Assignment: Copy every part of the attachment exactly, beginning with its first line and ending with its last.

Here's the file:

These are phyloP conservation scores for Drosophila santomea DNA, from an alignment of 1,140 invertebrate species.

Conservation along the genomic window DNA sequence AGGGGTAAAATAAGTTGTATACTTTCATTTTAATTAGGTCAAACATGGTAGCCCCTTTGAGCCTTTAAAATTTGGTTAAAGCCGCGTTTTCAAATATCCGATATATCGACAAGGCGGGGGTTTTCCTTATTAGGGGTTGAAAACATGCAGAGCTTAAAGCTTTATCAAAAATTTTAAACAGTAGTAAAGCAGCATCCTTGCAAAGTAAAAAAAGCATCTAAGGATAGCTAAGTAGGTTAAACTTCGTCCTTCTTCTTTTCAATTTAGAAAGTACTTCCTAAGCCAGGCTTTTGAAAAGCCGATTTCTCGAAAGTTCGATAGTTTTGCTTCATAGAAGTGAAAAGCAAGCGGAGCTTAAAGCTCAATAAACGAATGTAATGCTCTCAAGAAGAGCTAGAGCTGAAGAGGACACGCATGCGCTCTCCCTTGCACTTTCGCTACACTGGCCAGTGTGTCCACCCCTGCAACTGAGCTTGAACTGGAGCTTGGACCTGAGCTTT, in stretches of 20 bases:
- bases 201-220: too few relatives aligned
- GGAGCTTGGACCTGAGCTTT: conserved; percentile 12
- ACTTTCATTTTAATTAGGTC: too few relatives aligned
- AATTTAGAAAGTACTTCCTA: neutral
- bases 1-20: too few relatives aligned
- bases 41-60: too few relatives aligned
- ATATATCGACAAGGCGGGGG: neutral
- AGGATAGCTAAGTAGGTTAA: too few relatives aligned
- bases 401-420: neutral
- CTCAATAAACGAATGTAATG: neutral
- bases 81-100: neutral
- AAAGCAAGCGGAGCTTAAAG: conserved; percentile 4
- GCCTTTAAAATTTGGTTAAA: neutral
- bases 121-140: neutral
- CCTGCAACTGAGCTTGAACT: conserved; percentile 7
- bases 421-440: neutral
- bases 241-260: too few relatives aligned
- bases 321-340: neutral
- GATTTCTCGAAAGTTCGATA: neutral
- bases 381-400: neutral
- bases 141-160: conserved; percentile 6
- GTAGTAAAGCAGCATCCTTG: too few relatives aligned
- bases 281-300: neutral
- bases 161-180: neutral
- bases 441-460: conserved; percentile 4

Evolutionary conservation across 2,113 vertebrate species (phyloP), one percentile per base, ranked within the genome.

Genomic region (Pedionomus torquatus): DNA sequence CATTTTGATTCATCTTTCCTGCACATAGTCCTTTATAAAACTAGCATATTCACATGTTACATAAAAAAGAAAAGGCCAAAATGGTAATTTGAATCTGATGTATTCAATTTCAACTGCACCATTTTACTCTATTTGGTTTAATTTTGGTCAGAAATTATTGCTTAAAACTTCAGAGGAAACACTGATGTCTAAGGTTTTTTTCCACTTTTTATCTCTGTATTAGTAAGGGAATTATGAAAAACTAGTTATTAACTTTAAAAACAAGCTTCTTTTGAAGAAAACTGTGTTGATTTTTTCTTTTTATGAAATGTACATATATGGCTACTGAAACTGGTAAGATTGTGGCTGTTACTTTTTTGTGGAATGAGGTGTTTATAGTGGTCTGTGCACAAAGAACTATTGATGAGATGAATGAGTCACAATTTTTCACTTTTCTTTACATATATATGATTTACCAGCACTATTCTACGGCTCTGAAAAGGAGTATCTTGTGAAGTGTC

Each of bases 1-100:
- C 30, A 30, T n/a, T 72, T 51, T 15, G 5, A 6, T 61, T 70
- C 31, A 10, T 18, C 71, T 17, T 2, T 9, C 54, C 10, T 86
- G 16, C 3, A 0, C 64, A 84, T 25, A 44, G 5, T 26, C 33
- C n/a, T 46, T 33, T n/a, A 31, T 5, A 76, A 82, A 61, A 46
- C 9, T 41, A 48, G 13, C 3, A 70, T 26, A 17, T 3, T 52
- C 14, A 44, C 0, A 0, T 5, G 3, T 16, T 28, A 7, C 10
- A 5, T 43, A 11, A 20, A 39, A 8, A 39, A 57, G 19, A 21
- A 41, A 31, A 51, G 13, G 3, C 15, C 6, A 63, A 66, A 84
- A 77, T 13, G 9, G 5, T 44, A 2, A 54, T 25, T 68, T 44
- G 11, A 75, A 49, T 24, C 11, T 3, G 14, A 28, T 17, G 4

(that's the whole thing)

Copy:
These are phyloP conservation scores for Drosophila santomea DNA, from an alignment of 1,140 invertebrate species.

Conservation along the genomic window DNA sequence AGGGGTAAAATAAGTTGTATACTTTCATTTTAATTAGGTCAAACATGGTAGCCCCTTTGAGCCTTTAAAATTTGGTTAAAGCCGCGTTTTCAAATATCCGATATATCGACAAGGCGGGGGTTTTCCTTATTAGGGGTTGAAAACATGCAGAGCTTAAAGCTTTATCAAAAATTTTAAACAGTAGTAAAGCAGCATCCTTGCAAAGTAAAAAAAGCATCTAAGGATAGCTAAGTAGGTTAAACTTCGTCCTTCTTCTTTTCAATTTAGAAAGTACTTCCTAAGCCAGGCTTTTGAAAAGCCGATTTCTCGAAAGTTCGATAGTTTTGCTTCATAGAAGTGAAAAGCAAGCGGAGCTTAAAGCTCAATAAACGAATGTAATGCTCTCAAGAAGAGCTAGAGCTGAAGAGGACACGCATGCGCTCTCCCTTGCACTTTCGCTACACTGGCCAGTGTGTCCACCCCTGCAACTGAGCTTGAACTGGAGCTTGGACCTGAGCTTT, in stretches of 20 bases:
- bases 201-220: too few relatives aligned
- GGAGCTTGGACCTGAGCTTT: conserved; percentile 12
- ACTTTCATTTTAATTAGGTC: too few relatives aligned
- AATTTAGAAAGTACTTCCTA: neutral
- bases 1-20: too few relatives aligned
- bases 41-60: too few relatives aligned
- ATATATCGACAAGGCGGGGG: neutral
- AGGATAGCTAAGTAGGTTAA: too few relatives aligned
- bases 401-420: neutral
- CTCAATAAACGAATGTAATG: neutral
- bases 81-100: neutral
- AAAGCAAGCGGAGCTTAAAG: conserved; percentile 4
- GCCTTTAAAATTTGGTTAAA: neutral
- bases 121-140: neutral
- CCTGCAACTGAGCTTGAACT: conserved; percentile 7
- bases 421-440: neutral
- bases 241-260: too few relatives aligned
- bases 321-340: neutral
- GATTTCTCGAAAGTTCGATA: neutral
- bases 381-400: neutral
- bases 141-160: conserved; percentile 6
- GTAGTAAAGCAGCATCCTTG: too few relatives aligned
- bases 281-300: neutral
- bases 161-180: neutral
- bases 441-460: conserved; percentile 4

Evolutionary conservation across 2,113 vertebrate species (phyloP), one percentile per base, ranked within the genome.

Genomic region (Pedionomus torquatus): DNA sequence CATTTTGATTCATCTTTCCTGCACATAGTCCTTTATAAAACTAGCATATTCACATGTTACATAAAAAAGAAAAGGCCAAAATGGTAATTTGAATCTGATGTATTCAATTTCAACTGCACCATTTTACTCTATTTGGTTTAATTTTGGTCAGAAATTATTGCTTAAAACTTCAGAGGAAACACTGATGTCTAAGGTTTTTTTCCACTTTTTATCTCTGTATTAGTAAGGGAATTATGAAAAACTAGTTATTAACTTTAAAAACAAGCTTCTTTTGAAGAAAACTGTGTTGATTTTTTCTTTTTATGAAATGTACATATATGGCTACTGAAACTGGTAAGATTGTGGCTGTTACTTTTTTGTGGAATGAGGTGTTTATAGTGGTCTGTGCACAAAGAACTATTGATGAGATGAATGAGTCACAATTTTTCACTTTTCTTTACATATATATGATTTACCAGCACTATTCTACGGCTCTGAAAAGGAGTATCTTGTGAAGTGTC

Each of bases 1-100:
- C 30, A 30, T n/a, T 72, T 51, T 15, G 5, A 6, T 61, T 70
- C 31, A 10, T 18, C 71, T 17, T 2, T 9, C 54, C 10, T 86
- G 16, C 3, A 0, C 64, A 84, T 25, A 44, G 5, T 26, C 33
- C n/a, T 46, T 33, T n/a, A 31, T 5, A 76, A 82, A 61, A 46
- C 9, T 41, A 48, G 13, C 3, A 70, T 26, A 17, T 3, T 52
- C 14, A 44, C 0, A 0, T 5, G 3, T 16, T 28, A 7, C 10
- A 5, T 43, A 11, A 20, A 39, A 8, A 39, A 57, G 19, A 21
- A 41, A 31, A 51, G 13, G 3, C 15, C 6, A 63, A 66, A 84
- A 77, T 13, G 9, G 5, T 44, A 2, A 54, T 25, T 68, T 44
- G 11, A 75, A 49, T 24, C 11, T 3, G 14, A 28, T 17, G 4